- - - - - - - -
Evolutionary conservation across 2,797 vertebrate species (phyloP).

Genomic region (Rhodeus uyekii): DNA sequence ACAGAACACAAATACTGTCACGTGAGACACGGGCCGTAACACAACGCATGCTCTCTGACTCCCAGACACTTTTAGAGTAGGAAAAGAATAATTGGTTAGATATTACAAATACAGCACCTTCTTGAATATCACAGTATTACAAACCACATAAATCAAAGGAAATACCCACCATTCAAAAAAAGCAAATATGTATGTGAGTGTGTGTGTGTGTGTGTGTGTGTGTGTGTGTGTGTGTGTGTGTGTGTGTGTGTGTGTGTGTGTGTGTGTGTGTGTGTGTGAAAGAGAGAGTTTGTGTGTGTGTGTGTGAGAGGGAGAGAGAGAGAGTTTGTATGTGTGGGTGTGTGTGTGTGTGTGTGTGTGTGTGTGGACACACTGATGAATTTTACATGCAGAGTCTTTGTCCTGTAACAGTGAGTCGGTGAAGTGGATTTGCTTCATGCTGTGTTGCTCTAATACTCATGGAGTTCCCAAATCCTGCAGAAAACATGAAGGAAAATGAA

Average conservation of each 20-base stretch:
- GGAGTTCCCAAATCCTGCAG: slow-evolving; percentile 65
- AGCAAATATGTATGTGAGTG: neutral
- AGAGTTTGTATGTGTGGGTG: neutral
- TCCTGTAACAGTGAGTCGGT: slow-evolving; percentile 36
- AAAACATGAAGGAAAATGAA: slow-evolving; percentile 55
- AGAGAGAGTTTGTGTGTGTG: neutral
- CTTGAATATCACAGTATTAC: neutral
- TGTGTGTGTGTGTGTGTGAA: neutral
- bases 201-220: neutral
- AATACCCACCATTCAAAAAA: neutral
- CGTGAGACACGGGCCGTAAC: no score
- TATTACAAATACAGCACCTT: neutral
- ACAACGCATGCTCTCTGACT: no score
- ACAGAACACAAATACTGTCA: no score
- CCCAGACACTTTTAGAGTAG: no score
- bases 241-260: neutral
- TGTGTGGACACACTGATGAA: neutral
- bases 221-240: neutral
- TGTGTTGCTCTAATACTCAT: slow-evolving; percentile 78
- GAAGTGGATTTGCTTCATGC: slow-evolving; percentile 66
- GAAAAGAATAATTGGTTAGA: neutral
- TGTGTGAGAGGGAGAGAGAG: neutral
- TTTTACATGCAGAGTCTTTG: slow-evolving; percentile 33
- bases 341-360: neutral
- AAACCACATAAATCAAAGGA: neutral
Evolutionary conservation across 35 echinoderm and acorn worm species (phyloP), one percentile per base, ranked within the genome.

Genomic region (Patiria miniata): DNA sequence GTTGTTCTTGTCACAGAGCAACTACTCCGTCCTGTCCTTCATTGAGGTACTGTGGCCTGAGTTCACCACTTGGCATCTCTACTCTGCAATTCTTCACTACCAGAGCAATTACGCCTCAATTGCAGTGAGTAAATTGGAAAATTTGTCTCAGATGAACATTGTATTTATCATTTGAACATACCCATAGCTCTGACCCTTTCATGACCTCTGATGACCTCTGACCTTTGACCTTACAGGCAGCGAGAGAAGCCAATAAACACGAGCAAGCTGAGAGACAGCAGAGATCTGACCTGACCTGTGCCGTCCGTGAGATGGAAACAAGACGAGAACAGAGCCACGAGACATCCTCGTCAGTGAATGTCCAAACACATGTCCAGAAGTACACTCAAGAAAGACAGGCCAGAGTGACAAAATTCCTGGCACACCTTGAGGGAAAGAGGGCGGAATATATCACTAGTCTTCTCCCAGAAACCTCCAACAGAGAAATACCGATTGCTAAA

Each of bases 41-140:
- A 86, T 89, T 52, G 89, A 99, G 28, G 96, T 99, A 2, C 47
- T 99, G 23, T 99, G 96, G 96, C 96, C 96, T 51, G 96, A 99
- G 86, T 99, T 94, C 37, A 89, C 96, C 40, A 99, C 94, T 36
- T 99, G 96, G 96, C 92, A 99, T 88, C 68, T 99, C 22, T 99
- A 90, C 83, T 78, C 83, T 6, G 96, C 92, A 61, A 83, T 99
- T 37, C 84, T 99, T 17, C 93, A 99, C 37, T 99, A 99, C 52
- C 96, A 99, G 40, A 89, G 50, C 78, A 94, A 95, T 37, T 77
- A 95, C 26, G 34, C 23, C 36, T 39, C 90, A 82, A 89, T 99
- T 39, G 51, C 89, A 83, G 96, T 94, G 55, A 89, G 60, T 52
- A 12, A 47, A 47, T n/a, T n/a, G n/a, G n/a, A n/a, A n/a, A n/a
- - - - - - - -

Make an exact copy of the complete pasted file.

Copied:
Evolutionary conservation across 2,797 vertebrate species (phyloP).

Genomic region (Rhodeus uyekii): DNA sequence ACAGAACACAAATACTGTCACGTGAGACACGGGCCGTAACACAACGCATGCTCTCTGACTCCCAGACACTTTTAGAGTAGGAAAAGAATAATTGGTTAGATATTACAAATACAGCACCTTCTTGAATATCACAGTATTACAAACCACATAAATCAAAGGAAATACCCACCATTCAAAAAAAGCAAATATGTATGTGAGTGTGTGTGTGTGTGTGTGTGTGTGTGTGTGTGTGTGTGTGTGTGTGTGTGTGTGTGTGTGTGTGTGTGTGTGTGTGTGTGAAAGAGAGAGTTTGTGTGTGTGTGTGTGAGAGGGAGAGAGAGAGAGTTTGTATGTGTGGGTGTGTGTGTGTGTGTGTGTGTGTGTGTGGACACACTGATGAATTTTACATGCAGAGTCTTTGTCCTGTAACAGTGAGTCGGTGAAGTGGATTTGCTTCATGCTGTGTTGCTCTAATACTCATGGAGTTCCCAAATCCTGCAGAAAACATGAAGGAAAATGAA

Average conservation of each 20-base stretch:
- GGAGTTCCCAAATCCTGCAG: slow-evolving; percentile 65
- AGCAAATATGTATGTGAGTG: neutral
- AGAGTTTGTATGTGTGGGTG: neutral
- TCCTGTAACAGTGAGTCGGT: slow-evolving; percentile 36
- AAAACATGAAGGAAAATGAA: slow-evolving; percentile 55
- AGAGAGAGTTTGTGTGTGTG: neutral
- CTTGAATATCACAGTATTAC: neutral
- TGTGTGTGTGTGTGTGTGAA: neutral
- bases 201-220: neutral
- AATACCCACCATTCAAAAAA: neutral
- CGTGAGACACGGGCCGTAAC: no score
- TATTACAAATACAGCACCTT: neutral
- ACAACGCATGCTCTCTGACT: no score
- ACAGAACACAAATACTGTCA: no score
- CCCAGACACTTTTAGAGTAG: no score
- bases 241-260: neutral
- TGTGTGGACACACTGATGAA: neutral
- bases 221-240: neutral
- TGTGTTGCTCTAATACTCAT: slow-evolving; percentile 78
- GAAGTGGATTTGCTTCATGC: slow-evolving; percentile 66
- GAAAAGAATAATTGGTTAGA: neutral
- TGTGTGAGAGGGAGAGAGAG: neutral
- TTTTACATGCAGAGTCTTTG: slow-evolving; percentile 33
- bases 341-360: neutral
- AAACCACATAAATCAAAGGA: neutral
Evolutionary conservation across 35 echinoderm and acorn worm species (phyloP), one percentile per base, ranked within the genome.

Genomic region (Patiria miniata): DNA sequence GTTGTTCTTGTCACAGAGCAACTACTCCGTCCTGTCCTTCATTGAGGTACTGTGGCCTGAGTTCACCACTTGGCATCTCTACTCTGCAATTCTTCACTACCAGAGCAATTACGCCTCAATTGCAGTGAGTAAATTGGAAAATTTGTCTCAGATGAACATTGTATTTATCATTTGAACATACCCATAGCTCTGACCCTTTCATGACCTCTGATGACCTCTGACCTTTGACCTTACAGGCAGCGAGAGAAGCCAATAAACACGAGCAAGCTGAGAGACAGCAGAGATCTGACCTGACCTGTGCCGTCCGTGAGATGGAAACAAGACGAGAACAGAGCCACGAGACATCCTCGTCAGTGAATGTCCAAACACATGTCCAGAAGTACACTCAAGAAAGACAGGCCAGAGTGACAAAATTCCTGGCACACCTTGAGGGAAAGAGGGCGGAATATATCACTAGTCTTCTCCCAGAAACCTCCAACAGAGAAATACCGATTGCTAAA

Each of bases 41-140:
- A 86, T 89, T 52, G 89, A 99, G 28, G 96, T 99, A 2, C 47
- T 99, G 23, T 99, G 96, G 96, C 96, C 96, T 51, G 96, A 99
- G 86, T 99, T 94, C 37, A 89, C 96, C 40, A 99, C 94, T 36
- T 99, G 96, G 96, C 92, A 99, T 88, C 68, T 99, C 22, T 99
- A 90, C 83, T 78, C 83, T 6, G 96, C 92, A 61, A 83, T 99
- T 37, C 84, T 99, T 17, C 93, A 99, C 37, T 99, A 99, C 52
- C 96, A 99, G 40, A 89, G 50, C 78, A 94, A 95, T 37, T 77
- A 95, C 26, G 34, C 23, C 36, T 39, C 90, A 82, A 89, T 99
- T 39, G 51, C 89, A 83, G 96, T 94, G 55, A 89, G 60, T 52
- A 12, A 47, A 47, T n/a, T n/a, G n/a, G n/a, A n/a, A n/a, A n/a